Crown molding ornamentation dates back to the architecture of the Renaissance. It provides a decorative touch to the area where walls and ceilings meet. Molding can last a long time and provides value to a home but may begin to separate from the wall after installation for a variety of reasons.
Types of Molding
Most crown molding is pre-shaped and sometimes pre-painted. It is generally made from material such as solid wood, plaster, ultralight medium-density fiberboard (MDF) made from resins and sawdust, polyurethane or PVC .
Separation from Temperature Changes
Humidity and extreme changes in temperature can lead to molding beginning to detach from walls or the ceiling. Gaps and cracks develop, making the crown molding separate from the wall. Nails and adhesive caulk are no match for temperature-related separation and moisture. The root cause of the problem stems from the contraction or warping of ceiling trusses, the beams that make up structural support of the roof of a house. When the trusses contract, the ceiling lifts and pulls up the crown molding creating separation, gaps or cracks.
Separation from Termites and Rot
While wood crown molding can be a stunning and natural way to add beauty to your house, it is also susceptible to termites and bugs including certain types of beetles. The pests infest the wood and begin destruction at the larval stage and can eat right through the adhesive and caulk of the molding. If your house has water damage from floodwaters or leaks, the wood beams in your house may begin to rot or change position which can also affect crown molding.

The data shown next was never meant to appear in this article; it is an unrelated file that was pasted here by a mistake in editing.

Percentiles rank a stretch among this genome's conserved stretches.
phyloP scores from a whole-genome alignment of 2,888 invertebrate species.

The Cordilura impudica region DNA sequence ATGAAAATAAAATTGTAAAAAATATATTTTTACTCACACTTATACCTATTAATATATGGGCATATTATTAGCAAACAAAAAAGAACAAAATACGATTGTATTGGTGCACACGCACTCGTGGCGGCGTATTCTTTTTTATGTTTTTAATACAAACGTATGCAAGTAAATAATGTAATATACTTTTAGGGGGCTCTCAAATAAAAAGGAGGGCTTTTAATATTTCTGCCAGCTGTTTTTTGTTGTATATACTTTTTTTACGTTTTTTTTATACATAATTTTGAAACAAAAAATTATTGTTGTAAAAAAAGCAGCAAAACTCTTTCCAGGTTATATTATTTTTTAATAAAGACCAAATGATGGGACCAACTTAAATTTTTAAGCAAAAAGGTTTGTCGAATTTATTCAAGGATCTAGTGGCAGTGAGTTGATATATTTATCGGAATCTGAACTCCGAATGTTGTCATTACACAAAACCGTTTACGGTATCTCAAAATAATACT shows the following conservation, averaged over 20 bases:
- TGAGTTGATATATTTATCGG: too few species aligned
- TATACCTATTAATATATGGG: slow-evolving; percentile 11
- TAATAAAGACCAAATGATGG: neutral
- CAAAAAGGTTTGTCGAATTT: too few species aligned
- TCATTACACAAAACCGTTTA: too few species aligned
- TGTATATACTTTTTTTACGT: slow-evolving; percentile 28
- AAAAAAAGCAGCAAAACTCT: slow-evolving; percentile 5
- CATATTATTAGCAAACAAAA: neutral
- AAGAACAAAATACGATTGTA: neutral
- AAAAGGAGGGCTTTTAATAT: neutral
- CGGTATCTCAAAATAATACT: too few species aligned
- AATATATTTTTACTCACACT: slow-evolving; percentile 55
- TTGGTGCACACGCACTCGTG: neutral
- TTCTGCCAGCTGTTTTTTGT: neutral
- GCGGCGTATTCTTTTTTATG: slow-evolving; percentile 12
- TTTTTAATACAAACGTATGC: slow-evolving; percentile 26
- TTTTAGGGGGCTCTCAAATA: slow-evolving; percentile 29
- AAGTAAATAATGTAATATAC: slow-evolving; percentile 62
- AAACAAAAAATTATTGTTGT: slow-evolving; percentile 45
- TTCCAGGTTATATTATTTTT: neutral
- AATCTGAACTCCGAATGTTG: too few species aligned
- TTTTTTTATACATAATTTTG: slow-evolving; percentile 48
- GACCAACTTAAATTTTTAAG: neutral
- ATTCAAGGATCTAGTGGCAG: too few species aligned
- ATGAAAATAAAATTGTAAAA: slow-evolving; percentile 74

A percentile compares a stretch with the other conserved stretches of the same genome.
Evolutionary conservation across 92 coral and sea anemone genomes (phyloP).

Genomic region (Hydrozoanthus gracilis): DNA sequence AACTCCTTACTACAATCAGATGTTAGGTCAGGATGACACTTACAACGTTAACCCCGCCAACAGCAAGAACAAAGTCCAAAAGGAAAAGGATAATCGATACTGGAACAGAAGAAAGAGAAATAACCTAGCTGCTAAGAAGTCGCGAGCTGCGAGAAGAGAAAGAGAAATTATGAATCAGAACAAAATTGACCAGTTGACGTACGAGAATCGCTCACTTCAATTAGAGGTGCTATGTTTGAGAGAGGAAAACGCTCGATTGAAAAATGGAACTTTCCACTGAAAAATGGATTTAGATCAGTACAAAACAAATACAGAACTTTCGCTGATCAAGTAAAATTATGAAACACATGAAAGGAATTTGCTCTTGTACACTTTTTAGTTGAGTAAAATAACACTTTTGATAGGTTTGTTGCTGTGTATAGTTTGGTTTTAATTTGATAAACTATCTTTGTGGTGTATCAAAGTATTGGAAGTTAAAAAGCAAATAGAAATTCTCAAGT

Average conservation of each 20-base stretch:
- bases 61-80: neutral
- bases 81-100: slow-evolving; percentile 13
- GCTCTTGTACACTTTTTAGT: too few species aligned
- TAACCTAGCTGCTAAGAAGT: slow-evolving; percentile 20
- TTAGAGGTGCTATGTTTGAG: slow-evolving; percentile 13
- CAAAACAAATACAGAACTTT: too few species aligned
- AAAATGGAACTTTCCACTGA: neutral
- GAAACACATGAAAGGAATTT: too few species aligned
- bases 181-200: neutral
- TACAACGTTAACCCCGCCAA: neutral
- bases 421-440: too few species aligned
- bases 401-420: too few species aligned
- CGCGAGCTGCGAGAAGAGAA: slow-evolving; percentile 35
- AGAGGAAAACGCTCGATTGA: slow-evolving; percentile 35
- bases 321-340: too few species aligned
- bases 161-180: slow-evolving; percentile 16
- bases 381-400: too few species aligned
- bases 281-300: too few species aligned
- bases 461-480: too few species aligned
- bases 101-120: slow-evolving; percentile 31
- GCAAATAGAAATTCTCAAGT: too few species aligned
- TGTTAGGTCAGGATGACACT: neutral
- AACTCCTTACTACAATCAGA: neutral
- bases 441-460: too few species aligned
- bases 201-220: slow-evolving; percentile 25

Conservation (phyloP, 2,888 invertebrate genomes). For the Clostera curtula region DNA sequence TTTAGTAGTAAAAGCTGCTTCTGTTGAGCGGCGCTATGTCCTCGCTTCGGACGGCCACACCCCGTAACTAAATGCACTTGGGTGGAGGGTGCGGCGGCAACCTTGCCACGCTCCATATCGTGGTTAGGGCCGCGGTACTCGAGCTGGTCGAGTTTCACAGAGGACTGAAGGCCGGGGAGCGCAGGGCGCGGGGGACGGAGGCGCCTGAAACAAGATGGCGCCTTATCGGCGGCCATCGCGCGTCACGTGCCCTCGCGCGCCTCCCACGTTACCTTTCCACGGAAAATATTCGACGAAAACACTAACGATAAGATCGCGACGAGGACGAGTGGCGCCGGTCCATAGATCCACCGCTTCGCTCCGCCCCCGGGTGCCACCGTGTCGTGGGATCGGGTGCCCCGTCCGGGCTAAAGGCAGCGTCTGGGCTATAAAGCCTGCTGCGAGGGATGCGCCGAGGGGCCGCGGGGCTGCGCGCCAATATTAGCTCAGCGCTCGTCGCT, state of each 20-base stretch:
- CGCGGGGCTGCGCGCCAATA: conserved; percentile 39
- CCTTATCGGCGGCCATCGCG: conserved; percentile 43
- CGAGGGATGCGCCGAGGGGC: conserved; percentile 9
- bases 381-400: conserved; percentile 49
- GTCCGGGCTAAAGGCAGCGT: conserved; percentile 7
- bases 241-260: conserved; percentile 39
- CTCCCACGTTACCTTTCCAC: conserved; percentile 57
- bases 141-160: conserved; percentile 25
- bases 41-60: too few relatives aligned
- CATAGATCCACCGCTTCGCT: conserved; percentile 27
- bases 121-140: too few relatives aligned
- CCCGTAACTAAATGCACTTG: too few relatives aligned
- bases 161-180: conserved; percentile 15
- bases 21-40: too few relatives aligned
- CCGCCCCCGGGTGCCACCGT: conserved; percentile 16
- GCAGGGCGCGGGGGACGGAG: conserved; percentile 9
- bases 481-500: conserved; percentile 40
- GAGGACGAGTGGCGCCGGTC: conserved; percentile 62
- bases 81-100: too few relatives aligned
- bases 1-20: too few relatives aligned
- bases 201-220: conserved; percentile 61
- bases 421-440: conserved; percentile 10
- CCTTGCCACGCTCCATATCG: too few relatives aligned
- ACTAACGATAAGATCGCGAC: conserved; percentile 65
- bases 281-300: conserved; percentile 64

For wood crown moldings, you can use canned wood filler to fill in small gaps. If the damage is from pests, remove the infested material and replace it with treated wood. You can consult a professional and have the wood treated with pesticide.
If you do not want to worry about insects, use plaster, MDF, PVC or polyurethane molding. PVC is most resistant to warping and dents but is not as decorative and has a slick surface that is not amenable to painting. It is generally used in bathrooms and exterior areas. Aesthetically, these materials may not give you the same effect as wood but you will not have to worry about infestations. Using two-part molding is another way to minimize separation due to temperature and humidity. With this method, the base of the molding is attached to the wall and the upper region is attached to the ceiling. This will help prevent the bottom part of the molding from separating from the wall even if the ceiling moves.
- This Old House: Beautify Your Home With Crown Molding and Other DIY Trim
- This Old House: Crown Molding Materials
- National Park Service: Preservation Briefs: Repairing Historic Flat Plaster: Walls and Ceilings
- Texas AgriLife Extension Service: Termites & Wood Destroying Insects
- Texas AgriLife Extension Service: Lyctid Powderpost Beetles: Suggestions for Control
- New York Landmarks Conservency: Maintenance Wooden Roof Trusses
- Woodweb: Crown Moulding and Ceiling Movement
Lauren Miller has more than 10 years of experience as a writer and editor. Her articles on technology, small business and legal topics have appeared in magazines, newspapers and trade journals. She has a Bachelor of Arts in philosophy and is an avid gardener and sports fan.